The phone rang, breaking the peaceful silence.  I snagged it from the cradle before one of the nutcases downstairs could answer it.

            "Justin Taggart, sex marathon gold medallist."

            "Shit," Tony cried into the line.  "Do you know where Beth is?  She's not answering her cell phone again."

            "Yeah, her phone is in her pants.  And those are lying on the floor."

            Beth giggled, kissing me on the cheek.

            "Goddammit man!" my boss said.  "I don't want to know that!  If you say something else like that, I'm going to fire you."

            "Okay, okay," I said.  "What's up?  Did Skip call off again?"

            "No, he's here.  But I need you and Beth to come in tonight, we're boosting nighttime patrols."

            I sat up, pissed.  "What?  Why?"

            "The cafeteria's been vandalized again."


            Beth and I got dressed in a hurry.  I told the boss that I would have to run her home so she could collect a uniform, but he told me to forget that and just get to work.  I decided that included me, so I decided to wear jeans and a Jimi Hendrix t-shirt.

            I told Chris to lock everything up when the group left, which was received by another chanting of "woooaaaaaaahh", and Frankie telling me how deep my statement was.  I made an executive decision to pop some painkillers before rushing out the door.

            I flung my car into the street and cruised to work well over the speed limit.  I made the drive in record time.

            My lady and I arrived at the security office.  Tony was wringing his hands and pacing the floor.

            "The police are already here," he said.  "Skip needs to use the restroom, so I want you to relieve him, Justin.  Same drill as last night, you'll have to stand by while the janitors clean and maintenance fixes the freezer door."

            I nodded, attaching a radio to my belt.  "Same basic thing as last night?"

            "Yeah, shit tossed everywhere, food torn apart, rust marks all around the broken handle."

            I had never heard Tony use so much foul language before.  Not that I minded, I'm hardly an eloquent speaker myself.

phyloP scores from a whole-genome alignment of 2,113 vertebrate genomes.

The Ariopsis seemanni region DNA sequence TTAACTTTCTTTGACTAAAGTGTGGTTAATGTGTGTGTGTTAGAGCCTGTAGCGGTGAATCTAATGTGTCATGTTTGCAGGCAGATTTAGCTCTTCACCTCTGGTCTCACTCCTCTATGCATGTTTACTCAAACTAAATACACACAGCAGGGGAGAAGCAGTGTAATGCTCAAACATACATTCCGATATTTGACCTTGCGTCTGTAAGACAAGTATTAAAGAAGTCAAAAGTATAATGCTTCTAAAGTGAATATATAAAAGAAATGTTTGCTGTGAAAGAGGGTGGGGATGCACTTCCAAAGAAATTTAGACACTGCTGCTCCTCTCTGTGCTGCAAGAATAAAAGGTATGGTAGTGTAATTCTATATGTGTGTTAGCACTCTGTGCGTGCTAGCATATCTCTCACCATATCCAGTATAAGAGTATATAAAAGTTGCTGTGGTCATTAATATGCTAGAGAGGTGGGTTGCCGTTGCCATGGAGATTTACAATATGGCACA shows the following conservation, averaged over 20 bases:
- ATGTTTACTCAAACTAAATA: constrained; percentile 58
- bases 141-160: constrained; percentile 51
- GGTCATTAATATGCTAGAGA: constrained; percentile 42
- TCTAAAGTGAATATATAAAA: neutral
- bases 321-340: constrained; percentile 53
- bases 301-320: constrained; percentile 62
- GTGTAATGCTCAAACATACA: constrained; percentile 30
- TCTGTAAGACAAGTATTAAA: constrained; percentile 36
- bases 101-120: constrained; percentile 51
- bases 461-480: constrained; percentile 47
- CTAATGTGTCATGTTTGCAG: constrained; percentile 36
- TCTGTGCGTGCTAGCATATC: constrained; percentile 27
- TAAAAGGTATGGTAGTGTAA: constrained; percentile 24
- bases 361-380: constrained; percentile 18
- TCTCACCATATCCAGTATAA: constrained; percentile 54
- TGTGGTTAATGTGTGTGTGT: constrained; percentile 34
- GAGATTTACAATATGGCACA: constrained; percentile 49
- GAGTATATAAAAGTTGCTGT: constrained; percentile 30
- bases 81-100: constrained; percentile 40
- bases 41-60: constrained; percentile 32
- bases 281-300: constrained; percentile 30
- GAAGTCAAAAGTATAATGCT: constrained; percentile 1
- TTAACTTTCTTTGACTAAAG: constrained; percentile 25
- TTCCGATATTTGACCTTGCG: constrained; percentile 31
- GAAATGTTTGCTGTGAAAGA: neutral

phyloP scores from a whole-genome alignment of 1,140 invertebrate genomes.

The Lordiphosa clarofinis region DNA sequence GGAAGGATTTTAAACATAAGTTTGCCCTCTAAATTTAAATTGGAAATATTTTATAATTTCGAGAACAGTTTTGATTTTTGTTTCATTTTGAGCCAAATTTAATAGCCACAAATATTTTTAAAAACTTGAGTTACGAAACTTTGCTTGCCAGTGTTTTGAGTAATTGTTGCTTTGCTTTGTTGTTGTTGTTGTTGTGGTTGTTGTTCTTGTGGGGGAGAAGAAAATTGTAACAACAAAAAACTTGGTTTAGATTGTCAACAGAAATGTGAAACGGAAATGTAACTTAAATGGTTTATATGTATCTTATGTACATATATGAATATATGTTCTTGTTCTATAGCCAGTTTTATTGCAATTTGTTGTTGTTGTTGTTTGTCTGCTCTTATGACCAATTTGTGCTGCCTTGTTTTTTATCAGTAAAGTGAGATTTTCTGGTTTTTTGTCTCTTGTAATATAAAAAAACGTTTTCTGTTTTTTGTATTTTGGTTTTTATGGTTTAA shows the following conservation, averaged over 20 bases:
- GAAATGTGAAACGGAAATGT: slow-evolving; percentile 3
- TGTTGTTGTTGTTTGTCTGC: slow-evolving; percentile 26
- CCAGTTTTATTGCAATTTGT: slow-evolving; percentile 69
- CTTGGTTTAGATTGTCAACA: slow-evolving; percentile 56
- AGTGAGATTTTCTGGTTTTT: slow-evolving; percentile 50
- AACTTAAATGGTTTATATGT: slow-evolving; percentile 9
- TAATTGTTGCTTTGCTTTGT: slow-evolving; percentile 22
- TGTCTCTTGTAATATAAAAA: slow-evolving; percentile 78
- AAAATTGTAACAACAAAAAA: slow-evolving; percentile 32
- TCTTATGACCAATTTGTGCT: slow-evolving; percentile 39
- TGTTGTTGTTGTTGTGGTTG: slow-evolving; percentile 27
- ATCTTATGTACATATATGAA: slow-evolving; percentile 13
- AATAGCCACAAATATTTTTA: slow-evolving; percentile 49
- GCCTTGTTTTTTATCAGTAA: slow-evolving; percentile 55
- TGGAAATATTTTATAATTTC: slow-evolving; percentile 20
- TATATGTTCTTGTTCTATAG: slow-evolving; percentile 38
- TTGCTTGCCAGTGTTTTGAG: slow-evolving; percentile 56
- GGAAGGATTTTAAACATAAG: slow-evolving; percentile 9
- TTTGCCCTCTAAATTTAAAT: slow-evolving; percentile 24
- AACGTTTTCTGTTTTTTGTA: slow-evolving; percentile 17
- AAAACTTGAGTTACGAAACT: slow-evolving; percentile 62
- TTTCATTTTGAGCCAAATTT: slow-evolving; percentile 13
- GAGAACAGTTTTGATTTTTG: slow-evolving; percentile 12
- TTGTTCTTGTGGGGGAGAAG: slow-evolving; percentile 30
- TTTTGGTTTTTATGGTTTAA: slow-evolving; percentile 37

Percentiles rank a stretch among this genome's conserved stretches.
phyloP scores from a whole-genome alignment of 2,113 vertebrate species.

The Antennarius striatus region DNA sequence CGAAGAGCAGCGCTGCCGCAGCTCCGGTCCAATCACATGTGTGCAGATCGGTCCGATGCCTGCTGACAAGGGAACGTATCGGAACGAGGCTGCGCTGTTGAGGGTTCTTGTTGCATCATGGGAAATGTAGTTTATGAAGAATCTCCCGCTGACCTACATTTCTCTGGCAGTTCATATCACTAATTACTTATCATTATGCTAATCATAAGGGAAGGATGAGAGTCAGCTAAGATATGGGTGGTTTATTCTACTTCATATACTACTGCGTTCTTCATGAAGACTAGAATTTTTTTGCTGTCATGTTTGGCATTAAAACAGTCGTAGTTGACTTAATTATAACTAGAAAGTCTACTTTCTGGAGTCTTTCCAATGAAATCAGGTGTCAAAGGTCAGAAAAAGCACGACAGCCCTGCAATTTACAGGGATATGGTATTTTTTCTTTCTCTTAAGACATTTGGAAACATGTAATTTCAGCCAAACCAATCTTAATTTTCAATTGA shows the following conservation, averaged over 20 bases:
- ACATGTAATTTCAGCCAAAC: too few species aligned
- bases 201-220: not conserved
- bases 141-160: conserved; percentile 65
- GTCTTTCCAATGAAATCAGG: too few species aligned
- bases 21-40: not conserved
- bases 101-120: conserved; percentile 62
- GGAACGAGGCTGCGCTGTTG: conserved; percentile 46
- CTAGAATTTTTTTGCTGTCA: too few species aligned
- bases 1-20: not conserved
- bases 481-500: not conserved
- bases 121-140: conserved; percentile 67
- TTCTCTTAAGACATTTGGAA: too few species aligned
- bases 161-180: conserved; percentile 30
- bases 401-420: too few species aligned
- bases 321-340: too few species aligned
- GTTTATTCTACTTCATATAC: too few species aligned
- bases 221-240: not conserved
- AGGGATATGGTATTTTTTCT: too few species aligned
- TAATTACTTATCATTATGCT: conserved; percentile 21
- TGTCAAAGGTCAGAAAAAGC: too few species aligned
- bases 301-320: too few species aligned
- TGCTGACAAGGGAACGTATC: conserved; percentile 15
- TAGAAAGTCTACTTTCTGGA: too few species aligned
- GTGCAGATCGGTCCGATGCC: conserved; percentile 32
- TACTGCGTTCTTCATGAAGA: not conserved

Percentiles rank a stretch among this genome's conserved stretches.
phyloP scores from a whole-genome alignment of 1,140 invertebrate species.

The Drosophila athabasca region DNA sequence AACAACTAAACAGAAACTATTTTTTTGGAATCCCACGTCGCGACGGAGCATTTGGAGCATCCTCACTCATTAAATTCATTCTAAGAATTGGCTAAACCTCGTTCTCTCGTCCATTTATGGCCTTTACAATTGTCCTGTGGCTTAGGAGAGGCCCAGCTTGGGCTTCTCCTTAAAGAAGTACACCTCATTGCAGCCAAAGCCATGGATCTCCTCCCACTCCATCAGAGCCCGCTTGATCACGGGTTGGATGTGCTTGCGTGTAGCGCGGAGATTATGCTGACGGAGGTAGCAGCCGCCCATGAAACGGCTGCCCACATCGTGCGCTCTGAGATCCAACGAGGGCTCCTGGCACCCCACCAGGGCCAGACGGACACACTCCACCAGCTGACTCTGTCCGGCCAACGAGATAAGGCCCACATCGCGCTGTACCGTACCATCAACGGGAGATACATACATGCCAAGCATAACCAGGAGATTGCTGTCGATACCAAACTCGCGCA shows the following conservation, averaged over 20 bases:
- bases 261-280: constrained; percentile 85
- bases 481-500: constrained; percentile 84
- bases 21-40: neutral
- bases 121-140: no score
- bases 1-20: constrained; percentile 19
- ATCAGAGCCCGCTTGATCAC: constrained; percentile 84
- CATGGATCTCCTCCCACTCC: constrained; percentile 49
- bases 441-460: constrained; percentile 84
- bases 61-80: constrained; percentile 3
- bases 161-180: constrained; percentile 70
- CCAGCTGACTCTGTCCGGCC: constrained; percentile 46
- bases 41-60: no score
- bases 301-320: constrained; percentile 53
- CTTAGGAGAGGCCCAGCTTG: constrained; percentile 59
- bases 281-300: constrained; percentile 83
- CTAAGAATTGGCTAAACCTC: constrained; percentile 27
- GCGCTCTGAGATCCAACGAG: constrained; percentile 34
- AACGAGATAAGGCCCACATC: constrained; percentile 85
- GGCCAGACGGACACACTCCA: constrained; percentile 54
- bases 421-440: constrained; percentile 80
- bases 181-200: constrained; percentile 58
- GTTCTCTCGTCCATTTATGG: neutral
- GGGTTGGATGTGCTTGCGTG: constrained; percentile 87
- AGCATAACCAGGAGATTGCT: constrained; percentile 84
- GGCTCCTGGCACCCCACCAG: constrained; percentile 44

He turned to my girlfriend.  "Beth, I want you on patrol for the rest of the night.  Here," he handed her a hastily made spreadsheet.  "I called Robert, he wants all the cars in the parking lots marked down.  Make, model and plate number."

            Robert is the security investigator, an ex-Navy Seal and an amateur blues singer in his spare time.  He happens to be a damn good investigator, and I knew it was only a matter of time before he found out that the Boogie Man was behind it all.

            "Hey," I made my voice heard.  "Did Robert review the surveillance tapes from last night?"

            "Yeah, he didn't find a damn thing."

            "He checked the whole building?"

            "He did.  Buildings one and two.  Nothing, anywhere."

            "Not even in the auditorium?" I demanded.

            Tony gave me a look.  "No.  We saw you poke your head in there, but nothing else.  Why, do you know something?"

            I shook my head.  "Nothing you'd believe."

            "If it's another ghost, you're right."

            Beth and I left the office.  I gave her a quick kiss before I headed down to the cafeteria.


            I was in the hallway between buildings one and two, when I ran into the janitorial crew.  Pedro was swinging a mop wildly over his head and smashing it into the floor.

            "What's gotten into him?" I asked Terrence.

            "He's pissed.  Hell, we're all a little upset.  Do you have any idea how hard it is to scrub vegetable oil off the tiles?  And the walls?"